Erfurt doctor Mark S., as the main defendant in Germany's largest blood doping trial, has made a comprehensive confession for years.
In a statement read out by his lawyers, he admitted manipulation since 2012.
Since then, he has mainly looked after winter sports enthusiasts and cyclists.
He pointed out that it was not about money and that he had worked to break even.
"I have not made a profit with doping," the statement said.
From the athletes he received 5,000 euros per season as a basic amount for medical care, more intensive measures cost more.
He had high expenses due to special equipment for blood preparation as well as travel and hotel expenses.
In addition, he contradicted the accusation that the treatments put the athletes in danger: "It was always important to me that the athletes did not harm their health."
On a case on the prosecution that he administered a dangerous drug to a mountain biker, he said she knew he had not tested the drug.
The public prosecutor's office accuses Mark S., among other things, of dangerous bodily harm.
The process involves almost 150 offenses that S. is said to have committed.
He conceded most of them, but disagreed in about a dozen of the cases listed.
In the first two weeks of the trial, two of the doctor's helpers testified, the nurse Diana S. and the paramedic Sven M. They confirmed the results of the investigations in the so-called "Aderlass Operation".
"Lost sight of the fact that I harm sport"
The doctor had asked them to take blood from athletes in various places and give them to them.
Mark S.'s father also said, as another defendant, that he knew about the manipulation of his son.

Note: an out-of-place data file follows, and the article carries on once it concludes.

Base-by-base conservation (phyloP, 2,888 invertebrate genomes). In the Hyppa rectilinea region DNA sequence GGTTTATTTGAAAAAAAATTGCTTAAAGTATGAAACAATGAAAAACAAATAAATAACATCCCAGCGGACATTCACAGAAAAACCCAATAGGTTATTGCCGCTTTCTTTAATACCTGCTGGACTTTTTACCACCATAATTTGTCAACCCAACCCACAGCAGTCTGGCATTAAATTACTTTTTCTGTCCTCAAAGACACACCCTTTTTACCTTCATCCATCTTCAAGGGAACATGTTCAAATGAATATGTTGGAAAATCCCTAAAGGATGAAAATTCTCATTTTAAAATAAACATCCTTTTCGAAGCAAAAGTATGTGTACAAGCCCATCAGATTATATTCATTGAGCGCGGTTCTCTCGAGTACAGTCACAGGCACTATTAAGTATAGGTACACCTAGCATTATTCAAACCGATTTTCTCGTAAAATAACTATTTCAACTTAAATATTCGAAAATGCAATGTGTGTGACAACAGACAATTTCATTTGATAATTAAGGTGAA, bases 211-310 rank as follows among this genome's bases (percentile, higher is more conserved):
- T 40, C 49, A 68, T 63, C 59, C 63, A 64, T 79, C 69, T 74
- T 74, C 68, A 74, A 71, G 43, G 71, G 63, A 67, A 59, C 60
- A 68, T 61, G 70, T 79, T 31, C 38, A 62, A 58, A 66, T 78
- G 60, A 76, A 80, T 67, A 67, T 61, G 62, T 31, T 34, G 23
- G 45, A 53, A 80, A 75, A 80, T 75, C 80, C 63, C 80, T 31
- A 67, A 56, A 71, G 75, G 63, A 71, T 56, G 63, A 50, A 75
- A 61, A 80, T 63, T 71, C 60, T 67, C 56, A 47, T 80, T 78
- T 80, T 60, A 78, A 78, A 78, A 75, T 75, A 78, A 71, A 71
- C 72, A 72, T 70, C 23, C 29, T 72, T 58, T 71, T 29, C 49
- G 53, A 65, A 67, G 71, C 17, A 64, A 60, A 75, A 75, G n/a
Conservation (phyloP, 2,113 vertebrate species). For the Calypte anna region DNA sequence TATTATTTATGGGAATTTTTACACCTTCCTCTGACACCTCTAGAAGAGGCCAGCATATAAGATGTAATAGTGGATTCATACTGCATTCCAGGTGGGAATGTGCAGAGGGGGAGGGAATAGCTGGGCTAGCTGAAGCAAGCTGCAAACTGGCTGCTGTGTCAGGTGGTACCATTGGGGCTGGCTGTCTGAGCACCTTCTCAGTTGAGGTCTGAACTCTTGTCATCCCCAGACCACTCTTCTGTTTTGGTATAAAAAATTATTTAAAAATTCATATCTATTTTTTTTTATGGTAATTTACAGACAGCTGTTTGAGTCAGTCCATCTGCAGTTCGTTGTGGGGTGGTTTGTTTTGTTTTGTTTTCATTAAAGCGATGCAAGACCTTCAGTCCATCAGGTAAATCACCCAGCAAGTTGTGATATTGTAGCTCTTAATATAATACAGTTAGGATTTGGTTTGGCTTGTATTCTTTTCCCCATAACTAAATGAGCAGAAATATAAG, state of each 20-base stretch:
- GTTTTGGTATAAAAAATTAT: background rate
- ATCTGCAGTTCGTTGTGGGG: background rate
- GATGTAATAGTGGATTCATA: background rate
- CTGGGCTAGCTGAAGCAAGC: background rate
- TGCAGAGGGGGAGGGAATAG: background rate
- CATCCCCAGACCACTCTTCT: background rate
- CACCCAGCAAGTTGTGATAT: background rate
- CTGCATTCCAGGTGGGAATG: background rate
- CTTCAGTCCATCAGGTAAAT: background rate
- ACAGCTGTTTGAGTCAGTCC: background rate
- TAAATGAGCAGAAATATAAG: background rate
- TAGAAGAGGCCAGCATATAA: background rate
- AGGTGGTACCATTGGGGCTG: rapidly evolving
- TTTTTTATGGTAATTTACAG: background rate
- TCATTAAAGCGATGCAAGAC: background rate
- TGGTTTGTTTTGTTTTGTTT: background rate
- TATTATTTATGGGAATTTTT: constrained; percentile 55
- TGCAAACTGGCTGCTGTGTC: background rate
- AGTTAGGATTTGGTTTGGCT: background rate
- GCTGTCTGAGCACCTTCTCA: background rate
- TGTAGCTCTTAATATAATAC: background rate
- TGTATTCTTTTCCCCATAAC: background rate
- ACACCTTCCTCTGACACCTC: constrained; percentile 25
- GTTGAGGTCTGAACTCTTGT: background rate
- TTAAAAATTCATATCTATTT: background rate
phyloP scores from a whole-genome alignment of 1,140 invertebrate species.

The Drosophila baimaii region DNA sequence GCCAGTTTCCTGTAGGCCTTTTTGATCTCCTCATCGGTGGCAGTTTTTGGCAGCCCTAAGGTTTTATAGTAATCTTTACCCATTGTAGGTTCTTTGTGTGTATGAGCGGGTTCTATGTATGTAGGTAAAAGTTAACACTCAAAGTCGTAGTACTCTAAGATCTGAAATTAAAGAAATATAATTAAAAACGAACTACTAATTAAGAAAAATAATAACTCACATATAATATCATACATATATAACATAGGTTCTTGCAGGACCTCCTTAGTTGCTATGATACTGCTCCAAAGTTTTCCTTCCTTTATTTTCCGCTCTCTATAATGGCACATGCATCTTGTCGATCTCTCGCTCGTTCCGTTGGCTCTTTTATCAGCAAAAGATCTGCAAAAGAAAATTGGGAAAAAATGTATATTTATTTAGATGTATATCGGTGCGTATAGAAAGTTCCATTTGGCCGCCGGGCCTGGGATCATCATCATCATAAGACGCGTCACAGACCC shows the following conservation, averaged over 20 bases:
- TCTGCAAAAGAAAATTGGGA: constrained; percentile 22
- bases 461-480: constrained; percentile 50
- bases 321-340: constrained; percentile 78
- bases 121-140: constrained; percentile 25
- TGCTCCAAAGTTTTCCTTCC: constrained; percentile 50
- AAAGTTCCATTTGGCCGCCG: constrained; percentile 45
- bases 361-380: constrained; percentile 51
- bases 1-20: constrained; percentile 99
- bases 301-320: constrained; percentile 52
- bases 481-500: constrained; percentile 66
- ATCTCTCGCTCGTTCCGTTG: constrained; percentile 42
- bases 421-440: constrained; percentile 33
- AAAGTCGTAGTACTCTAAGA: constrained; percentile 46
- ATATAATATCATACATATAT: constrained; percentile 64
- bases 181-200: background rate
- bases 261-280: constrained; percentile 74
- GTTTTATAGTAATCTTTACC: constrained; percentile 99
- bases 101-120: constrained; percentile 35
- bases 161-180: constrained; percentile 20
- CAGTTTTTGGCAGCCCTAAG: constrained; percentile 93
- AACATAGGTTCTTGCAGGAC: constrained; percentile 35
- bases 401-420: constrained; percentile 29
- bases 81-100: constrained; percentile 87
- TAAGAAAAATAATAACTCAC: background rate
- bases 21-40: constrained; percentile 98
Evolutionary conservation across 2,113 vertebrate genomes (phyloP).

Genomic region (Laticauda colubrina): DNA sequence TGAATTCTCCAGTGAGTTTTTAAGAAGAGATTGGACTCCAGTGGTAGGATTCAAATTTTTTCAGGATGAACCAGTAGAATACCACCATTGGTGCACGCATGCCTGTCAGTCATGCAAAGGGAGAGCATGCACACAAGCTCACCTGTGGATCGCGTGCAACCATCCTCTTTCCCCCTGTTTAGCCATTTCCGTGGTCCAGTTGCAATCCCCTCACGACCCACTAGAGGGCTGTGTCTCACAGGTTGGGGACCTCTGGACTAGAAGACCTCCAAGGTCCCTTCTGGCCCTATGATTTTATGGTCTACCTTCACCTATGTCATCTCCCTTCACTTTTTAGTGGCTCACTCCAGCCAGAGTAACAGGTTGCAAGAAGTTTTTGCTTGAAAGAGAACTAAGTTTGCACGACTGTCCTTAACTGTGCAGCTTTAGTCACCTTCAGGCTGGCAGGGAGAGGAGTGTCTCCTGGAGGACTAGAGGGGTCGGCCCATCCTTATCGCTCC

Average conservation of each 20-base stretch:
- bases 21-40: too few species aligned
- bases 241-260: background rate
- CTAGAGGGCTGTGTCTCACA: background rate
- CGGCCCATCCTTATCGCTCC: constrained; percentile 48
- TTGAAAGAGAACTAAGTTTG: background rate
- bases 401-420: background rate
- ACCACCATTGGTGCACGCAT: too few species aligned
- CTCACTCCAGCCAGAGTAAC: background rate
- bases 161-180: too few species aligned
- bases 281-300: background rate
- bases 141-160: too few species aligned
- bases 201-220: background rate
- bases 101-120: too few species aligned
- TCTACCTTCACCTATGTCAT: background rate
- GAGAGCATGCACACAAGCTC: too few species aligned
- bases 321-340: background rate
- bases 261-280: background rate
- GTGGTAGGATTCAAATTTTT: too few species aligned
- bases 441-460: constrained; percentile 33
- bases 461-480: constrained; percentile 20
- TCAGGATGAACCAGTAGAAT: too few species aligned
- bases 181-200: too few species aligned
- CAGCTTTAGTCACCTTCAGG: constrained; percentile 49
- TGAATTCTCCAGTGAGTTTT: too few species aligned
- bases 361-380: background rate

Only the fifth defendant, the building contractor Dirk Q., has not yet commented.
Like Mark S., he has been in custody since the beginning of 2019 because, according to the prosecutor, he also took blood from athletes and injected it again.
Among other things, this happened during the 2018 Winter Olympics in Pyeongchang.
At the beginning of the trial, his lawyer demanded that the case be closed for alleged wrongdoing.
Mark S. also reported on his time as a team doctor at the Gerolsteiner and Milram cycling stables between 2007 and 2010. Although both teams had been disbanded due to doping cases, he denied having been involved in manipulation at the time.
"I can't say why I decided to use autologous blood doping afterwards. The fascination and love for sport were the driving force behind this decision," he read.
He stated that he had heard of doping methods, some of which were adventurous, but that he himself wanted to help the athletes "at the highest level".
"Unfortunately, I have lost sight of the fact that this is damaging the sport."
The trial is the largest German doping trial in years.
A verdict is expected shortly before Christmas.
The investigations began in January 2019 according to the ARD documentary
Die Gier nach Gold
and statements by Austrian cross-country skier Johannes Dürr.
At the end of February there were two raids at the Nordic World Ski Championships in Seefeld and Erfurt, where Mark S. was arrested.
Dürr was later sentenced to a suspended sentence of 15 months.